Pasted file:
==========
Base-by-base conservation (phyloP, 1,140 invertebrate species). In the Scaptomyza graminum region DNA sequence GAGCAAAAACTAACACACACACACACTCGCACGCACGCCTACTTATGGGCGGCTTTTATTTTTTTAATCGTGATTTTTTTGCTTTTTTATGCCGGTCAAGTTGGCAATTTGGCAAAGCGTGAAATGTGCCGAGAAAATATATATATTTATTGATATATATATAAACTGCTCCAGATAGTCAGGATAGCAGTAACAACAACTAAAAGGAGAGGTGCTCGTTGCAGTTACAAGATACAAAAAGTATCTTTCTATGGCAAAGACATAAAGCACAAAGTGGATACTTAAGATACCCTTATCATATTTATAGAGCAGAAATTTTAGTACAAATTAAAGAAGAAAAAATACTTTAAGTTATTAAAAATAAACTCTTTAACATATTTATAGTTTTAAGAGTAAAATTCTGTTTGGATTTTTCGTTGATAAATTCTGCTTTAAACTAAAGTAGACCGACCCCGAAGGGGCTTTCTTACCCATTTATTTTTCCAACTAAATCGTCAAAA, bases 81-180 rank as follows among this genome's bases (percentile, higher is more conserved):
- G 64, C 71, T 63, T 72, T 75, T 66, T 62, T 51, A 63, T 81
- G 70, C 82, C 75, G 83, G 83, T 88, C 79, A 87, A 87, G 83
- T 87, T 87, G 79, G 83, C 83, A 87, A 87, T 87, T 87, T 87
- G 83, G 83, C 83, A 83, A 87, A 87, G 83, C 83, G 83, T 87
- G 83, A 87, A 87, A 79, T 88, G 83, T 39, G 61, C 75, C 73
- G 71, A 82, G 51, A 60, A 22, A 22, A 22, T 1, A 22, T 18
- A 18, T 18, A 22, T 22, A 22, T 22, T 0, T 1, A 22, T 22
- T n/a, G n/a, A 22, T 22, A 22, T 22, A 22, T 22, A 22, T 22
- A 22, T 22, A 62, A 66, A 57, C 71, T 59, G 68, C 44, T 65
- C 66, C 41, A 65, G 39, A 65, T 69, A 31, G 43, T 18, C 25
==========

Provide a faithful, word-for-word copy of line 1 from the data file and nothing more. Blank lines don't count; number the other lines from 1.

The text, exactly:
Base-by-base conservation (phyloP, 1,140 invertebrate species). In the Scaptomyza graminum region DNA sequence GAGCAAAAACTAACACACACACACACTCGCACGCACGCCTACTTATGGGCGGCTTTTATTTTTTTAATCGTGATTTTTTTGCTTTTTTATGCCGGTCAAGTTGGCAATTTGGCAAAGCGTGAAATGTGCCGAGAAAATATATATATTTATTGATATATATATAAACTGCTCCAGATAGTCAGGATAGCAGTAACAACAACTAAAAGGAGAGGTGCTCGTTGCAGTTACAAGATACAAAAAGTATCTTTCTATGGCAAAGACATAAAGCACAAAGTGGATACTTAAGATACCCTTATCATATTTATAGAGCAGAAATTTTAGTACAAATTAAAGAAGAAAAAATACTTTAAGTTATTAAAAATAAACTCTTTAACATATTTATAGTTTTAAGAGTAAAATTCTGTTTGGATTTTTCGTTGATAAATTCTGCTTTAAACTAAAGTAGACCGACCCCGAAGGGGCTTTCTTACCCATTTATTTTTCCAACTAAATCGTCAAAA, bases 81-180 rank as follows among this genome's bases (percentile, higher is more conserved):